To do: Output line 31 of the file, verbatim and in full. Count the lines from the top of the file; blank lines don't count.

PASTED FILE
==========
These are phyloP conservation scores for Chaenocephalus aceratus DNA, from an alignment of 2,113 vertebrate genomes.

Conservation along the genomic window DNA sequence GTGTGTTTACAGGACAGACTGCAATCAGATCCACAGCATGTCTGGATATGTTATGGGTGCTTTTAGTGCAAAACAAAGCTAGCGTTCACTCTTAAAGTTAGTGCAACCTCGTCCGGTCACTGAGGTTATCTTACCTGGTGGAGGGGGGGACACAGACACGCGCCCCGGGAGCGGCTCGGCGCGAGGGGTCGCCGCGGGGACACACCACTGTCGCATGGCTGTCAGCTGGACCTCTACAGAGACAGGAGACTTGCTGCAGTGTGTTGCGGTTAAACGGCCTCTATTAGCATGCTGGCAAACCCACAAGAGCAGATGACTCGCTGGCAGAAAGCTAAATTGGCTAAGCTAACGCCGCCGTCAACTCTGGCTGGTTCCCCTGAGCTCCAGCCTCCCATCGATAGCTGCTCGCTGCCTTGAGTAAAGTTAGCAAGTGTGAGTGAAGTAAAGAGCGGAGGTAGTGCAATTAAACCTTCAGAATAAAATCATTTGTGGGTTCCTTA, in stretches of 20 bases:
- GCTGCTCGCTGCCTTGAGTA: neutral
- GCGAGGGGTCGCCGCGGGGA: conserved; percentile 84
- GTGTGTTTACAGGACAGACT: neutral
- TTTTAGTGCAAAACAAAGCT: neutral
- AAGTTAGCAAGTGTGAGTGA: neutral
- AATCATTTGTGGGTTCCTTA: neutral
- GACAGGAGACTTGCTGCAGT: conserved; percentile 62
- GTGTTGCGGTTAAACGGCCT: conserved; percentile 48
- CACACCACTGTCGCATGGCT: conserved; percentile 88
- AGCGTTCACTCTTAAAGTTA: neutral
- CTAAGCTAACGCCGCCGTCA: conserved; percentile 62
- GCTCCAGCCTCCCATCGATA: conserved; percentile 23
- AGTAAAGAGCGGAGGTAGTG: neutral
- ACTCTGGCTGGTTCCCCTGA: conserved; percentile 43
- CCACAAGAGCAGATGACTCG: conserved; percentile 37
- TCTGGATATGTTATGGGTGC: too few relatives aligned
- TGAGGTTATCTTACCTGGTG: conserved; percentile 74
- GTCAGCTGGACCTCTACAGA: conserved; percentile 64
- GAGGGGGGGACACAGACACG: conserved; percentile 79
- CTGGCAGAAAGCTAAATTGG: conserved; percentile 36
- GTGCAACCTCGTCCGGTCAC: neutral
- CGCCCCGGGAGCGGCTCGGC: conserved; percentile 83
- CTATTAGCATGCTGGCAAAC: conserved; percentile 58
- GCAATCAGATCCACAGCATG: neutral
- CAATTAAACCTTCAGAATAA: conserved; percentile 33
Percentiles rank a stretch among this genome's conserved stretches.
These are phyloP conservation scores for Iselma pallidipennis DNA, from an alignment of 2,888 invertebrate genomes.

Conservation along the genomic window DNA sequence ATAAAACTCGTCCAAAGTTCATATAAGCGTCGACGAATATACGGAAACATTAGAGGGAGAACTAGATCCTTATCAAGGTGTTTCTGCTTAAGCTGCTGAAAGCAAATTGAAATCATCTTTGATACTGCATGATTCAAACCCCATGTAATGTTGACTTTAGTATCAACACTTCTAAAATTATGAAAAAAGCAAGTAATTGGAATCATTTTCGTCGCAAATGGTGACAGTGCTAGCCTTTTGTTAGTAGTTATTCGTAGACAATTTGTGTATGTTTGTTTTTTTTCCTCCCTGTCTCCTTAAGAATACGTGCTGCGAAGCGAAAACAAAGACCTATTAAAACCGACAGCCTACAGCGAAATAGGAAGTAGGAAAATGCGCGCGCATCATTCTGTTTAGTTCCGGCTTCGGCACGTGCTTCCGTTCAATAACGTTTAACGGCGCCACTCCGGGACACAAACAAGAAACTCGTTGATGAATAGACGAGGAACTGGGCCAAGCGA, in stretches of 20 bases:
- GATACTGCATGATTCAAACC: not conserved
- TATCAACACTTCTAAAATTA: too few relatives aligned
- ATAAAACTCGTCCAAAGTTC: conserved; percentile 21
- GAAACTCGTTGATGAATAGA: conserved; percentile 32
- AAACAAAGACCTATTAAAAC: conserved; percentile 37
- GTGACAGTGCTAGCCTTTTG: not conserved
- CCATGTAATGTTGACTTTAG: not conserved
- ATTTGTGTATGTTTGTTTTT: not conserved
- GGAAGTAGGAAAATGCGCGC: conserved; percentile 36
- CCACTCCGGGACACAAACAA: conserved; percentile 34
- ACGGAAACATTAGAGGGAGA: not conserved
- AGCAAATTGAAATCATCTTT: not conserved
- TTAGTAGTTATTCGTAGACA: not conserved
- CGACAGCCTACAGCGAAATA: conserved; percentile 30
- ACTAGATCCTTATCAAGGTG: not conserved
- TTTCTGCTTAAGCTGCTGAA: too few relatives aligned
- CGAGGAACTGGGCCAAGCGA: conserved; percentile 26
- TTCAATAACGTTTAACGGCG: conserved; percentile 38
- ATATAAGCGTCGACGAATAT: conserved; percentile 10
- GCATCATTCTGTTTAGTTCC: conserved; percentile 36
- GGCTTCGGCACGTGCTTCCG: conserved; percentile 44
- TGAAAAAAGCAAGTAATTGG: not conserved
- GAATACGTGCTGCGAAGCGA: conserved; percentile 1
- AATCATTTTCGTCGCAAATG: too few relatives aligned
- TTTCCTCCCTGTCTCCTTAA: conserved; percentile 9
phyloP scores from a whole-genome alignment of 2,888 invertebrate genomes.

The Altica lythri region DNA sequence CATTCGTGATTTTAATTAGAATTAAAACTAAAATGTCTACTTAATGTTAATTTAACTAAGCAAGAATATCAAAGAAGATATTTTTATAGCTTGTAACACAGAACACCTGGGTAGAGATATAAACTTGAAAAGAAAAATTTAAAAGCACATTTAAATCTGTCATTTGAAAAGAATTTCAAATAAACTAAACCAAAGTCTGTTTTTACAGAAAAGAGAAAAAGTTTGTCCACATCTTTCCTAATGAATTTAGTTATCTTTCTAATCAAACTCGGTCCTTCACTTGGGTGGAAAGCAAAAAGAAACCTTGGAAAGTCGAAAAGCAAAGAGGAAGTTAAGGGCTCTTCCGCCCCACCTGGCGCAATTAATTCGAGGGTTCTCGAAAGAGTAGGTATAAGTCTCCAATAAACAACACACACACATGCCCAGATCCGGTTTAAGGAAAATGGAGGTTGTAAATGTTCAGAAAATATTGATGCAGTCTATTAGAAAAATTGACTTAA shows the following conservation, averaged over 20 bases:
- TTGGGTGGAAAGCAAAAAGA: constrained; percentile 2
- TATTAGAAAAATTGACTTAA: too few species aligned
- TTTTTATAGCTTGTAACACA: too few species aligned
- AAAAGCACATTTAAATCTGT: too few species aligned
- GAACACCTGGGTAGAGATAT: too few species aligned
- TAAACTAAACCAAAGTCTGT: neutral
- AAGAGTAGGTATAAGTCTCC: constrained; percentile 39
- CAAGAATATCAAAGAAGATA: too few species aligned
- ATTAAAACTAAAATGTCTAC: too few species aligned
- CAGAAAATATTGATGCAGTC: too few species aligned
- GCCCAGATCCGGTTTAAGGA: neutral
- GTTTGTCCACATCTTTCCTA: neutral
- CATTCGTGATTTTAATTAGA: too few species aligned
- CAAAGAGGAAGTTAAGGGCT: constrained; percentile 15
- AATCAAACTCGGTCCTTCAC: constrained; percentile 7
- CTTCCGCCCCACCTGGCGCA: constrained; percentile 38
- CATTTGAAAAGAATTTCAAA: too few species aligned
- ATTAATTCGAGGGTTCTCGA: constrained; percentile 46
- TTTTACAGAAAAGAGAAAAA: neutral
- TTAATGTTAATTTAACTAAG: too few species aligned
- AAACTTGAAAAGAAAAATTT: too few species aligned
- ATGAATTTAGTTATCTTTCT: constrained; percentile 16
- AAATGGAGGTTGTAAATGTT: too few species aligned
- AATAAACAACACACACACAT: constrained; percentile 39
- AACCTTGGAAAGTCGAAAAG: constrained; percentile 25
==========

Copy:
- GATACTGCATGATTCAAACC: not conserved